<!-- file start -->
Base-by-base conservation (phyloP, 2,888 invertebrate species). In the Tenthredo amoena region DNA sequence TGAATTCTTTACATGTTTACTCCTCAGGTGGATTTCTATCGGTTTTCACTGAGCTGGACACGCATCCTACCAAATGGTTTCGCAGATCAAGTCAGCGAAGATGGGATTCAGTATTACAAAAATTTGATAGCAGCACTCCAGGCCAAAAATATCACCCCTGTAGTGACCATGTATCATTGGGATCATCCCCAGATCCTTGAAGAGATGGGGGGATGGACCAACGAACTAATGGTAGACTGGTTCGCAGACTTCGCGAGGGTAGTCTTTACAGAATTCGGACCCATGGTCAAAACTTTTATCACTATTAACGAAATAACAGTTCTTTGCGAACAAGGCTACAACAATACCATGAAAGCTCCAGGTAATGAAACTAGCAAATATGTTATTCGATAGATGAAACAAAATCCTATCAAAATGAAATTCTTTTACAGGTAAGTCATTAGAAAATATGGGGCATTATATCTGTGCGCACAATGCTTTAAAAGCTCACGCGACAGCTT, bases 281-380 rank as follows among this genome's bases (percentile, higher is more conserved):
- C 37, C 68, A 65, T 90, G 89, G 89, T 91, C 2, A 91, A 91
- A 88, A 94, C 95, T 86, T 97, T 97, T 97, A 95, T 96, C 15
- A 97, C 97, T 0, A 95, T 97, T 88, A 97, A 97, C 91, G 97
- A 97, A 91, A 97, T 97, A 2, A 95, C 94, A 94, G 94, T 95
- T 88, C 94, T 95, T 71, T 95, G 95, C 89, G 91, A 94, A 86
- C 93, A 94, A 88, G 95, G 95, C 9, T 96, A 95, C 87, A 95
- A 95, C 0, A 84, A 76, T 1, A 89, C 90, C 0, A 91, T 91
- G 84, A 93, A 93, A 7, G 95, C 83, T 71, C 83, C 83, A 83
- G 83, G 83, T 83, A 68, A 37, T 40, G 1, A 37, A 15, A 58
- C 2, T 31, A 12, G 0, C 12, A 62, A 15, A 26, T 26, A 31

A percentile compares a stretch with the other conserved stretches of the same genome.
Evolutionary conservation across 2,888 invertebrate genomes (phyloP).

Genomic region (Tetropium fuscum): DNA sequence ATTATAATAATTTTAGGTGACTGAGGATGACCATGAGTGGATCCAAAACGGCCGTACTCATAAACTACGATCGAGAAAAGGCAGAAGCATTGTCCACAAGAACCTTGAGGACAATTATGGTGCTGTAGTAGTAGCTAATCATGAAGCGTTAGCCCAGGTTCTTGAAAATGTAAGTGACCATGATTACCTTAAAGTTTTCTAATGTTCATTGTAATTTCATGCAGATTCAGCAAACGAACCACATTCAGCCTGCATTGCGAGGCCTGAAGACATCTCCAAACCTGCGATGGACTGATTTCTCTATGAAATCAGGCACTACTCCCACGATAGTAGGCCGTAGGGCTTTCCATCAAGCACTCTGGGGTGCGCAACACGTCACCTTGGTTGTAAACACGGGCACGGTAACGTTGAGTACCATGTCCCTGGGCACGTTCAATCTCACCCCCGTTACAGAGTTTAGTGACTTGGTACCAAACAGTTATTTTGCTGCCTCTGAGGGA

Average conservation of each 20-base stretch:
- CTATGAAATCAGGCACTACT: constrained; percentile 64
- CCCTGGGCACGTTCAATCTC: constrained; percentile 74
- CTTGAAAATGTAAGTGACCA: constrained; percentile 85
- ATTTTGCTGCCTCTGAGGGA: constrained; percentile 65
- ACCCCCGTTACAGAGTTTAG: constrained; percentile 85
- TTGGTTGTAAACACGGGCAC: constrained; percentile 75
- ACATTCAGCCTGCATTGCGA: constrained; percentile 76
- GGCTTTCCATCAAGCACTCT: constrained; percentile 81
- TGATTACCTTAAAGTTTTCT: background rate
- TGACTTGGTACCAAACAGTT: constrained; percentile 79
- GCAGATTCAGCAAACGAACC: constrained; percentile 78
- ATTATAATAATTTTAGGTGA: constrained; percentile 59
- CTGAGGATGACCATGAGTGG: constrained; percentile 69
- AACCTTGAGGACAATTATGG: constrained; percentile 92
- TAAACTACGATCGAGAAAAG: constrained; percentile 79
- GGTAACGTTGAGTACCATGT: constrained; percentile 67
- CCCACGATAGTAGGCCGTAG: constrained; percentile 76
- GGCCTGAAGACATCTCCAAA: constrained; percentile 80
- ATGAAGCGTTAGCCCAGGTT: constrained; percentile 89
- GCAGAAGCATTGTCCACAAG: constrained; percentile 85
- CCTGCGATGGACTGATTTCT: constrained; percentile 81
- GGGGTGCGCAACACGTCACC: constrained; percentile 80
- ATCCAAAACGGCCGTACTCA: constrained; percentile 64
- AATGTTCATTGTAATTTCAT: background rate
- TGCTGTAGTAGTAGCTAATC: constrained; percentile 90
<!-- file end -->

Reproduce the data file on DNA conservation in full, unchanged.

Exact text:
Base-by-base conservation (phyloP, 2,888 invertebrate species). In the Tenthredo amoena region DNA sequence TGAATTCTTTACATGTTTACTCCTCAGGTGGATTTCTATCGGTTTTCACTGAGCTGGACACGCATCCTACCAAATGGTTTCGCAGATCAAGTCAGCGAAGATGGGATTCAGTATTACAAAAATTTGATAGCAGCACTCCAGGCCAAAAATATCACCCCTGTAGTGACCATGTATCATTGGGATCATCCCCAGATCCTTGAAGAGATGGGGGGATGGACCAACGAACTAATGGTAGACTGGTTCGCAGACTTCGCGAGGGTAGTCTTTACAGAATTCGGACCCATGGTCAAAACTTTTATCACTATTAACGAAATAACAGTTCTTTGCGAACAAGGCTACAACAATACCATGAAAGCTCCAGGTAATGAAACTAGCAAATATGTTATTCGATAGATGAAACAAAATCCTATCAAAATGAAATTCTTTTACAGGTAAGTCATTAGAAAATATGGGGCATTATATCTGTGCGCACAATGCTTTAAAAGCTCACGCGACAGCTT, bases 281-380 rank as follows among this genome's bases (percentile, higher is more conserved):
- C 37, C 68, A 65, T 90, G 89, G 89, T 91, C 2, A 91, A 91
- A 88, A 94, C 95, T 86, T 97, T 97, T 97, A 95, T 96, C 15
- A 97, C 97, T 0, A 95, T 97, T 88, A 97, A 97, C 91, G 97
- A 97, A 91, A 97, T 97, A 2, A 95, C 94, A 94, G 94, T 95
- T 88, C 94, T 95, T 71, T 95, G 95, C 89, G 91, A 94, A 86
- C 93, A 94, A 88, G 95, G 95, C 9, T 96, A 95, C 87, A 95
- A 95, C 0, A 84, A 76, T 1, A 89, C 90, C 0, A 91, T 91
- G 84, A 93, A 93, A 7, G 95, C 83, T 71, C 83, C 83, A 83
- G 83, G 83, T 83, A 68, A 37, T 40, G 1, A 37, A 15, A 58
- C 2, T 31, A 12, G 0, C 12, A 62, A 15, A 26, T 26, A 31

A percentile compares a stretch with the other conserved stretches of the same genome.
Evolutionary conservation across 2,888 invertebrate genomes (phyloP).

Genomic region (Tetropium fuscum): DNA sequence ATTATAATAATTTTAGGTGACTGAGGATGACCATGAGTGGATCCAAAACGGCCGTACTCATAAACTACGATCGAGAAAAGGCAGAAGCATTGTCCACAAGAACCTTGAGGACAATTATGGTGCTGTAGTAGTAGCTAATCATGAAGCGTTAGCCCAGGTTCTTGAAAATGTAAGTGACCATGATTACCTTAAAGTTTTCTAATGTTCATTGTAATTTCATGCAGATTCAGCAAACGAACCACATTCAGCCTGCATTGCGAGGCCTGAAGACATCTCCAAACCTGCGATGGACTGATTTCTCTATGAAATCAGGCACTACTCCCACGATAGTAGGCCGTAGGGCTTTCCATCAAGCACTCTGGGGTGCGCAACACGTCACCTTGGTTGTAAACACGGGCACGGTAACGTTGAGTACCATGTCCCTGGGCACGTTCAATCTCACCCCCGTTACAGAGTTTAGTGACTTGGTACCAAACAGTTATTTTGCTGCCTCTGAGGGA

Average conservation of each 20-base stretch:
- CTATGAAATCAGGCACTACT: constrained; percentile 64
- CCCTGGGCACGTTCAATCTC: constrained; percentile 74
- CTTGAAAATGTAAGTGACCA: constrained; percentile 85
- ATTTTGCTGCCTCTGAGGGA: constrained; percentile 65
- ACCCCCGTTACAGAGTTTAG: constrained; percentile 85
- TTGGTTGTAAACACGGGCAC: constrained; percentile 75
- ACATTCAGCCTGCATTGCGA: constrained; percentile 76
- GGCTTTCCATCAAGCACTCT: constrained; percentile 81
- TGATTACCTTAAAGTTTTCT: background rate
- TGACTTGGTACCAAACAGTT: constrained; percentile 79
- GCAGATTCAGCAAACGAACC: constrained; percentile 78
- ATTATAATAATTTTAGGTGA: constrained; percentile 59
- CTGAGGATGACCATGAGTGG: constrained; percentile 69
- AACCTTGAGGACAATTATGG: constrained; percentile 92
- TAAACTACGATCGAGAAAAG: constrained; percentile 79
- GGTAACGTTGAGTACCATGT: constrained; percentile 67
- CCCACGATAGTAGGCCGTAG: constrained; percentile 76
- GGCCTGAAGACATCTCCAAA: constrained; percentile 80
- ATGAAGCGTTAGCCCAGGTT: constrained; percentile 89
- GCAGAAGCATTGTCCACAAG: constrained; percentile 85
- CCTGCGATGGACTGATTTCT: constrained; percentile 81
- GGGGTGCGCAACACGTCACC: constrained; percentile 80
- ATCCAAAACGGCCGTACTCA: constrained; percentile 64
- AATGTTCATTGTAATTTCAT: background rate
- TGCTGTAGTAGTAGCTAATC: constrained; percentile 90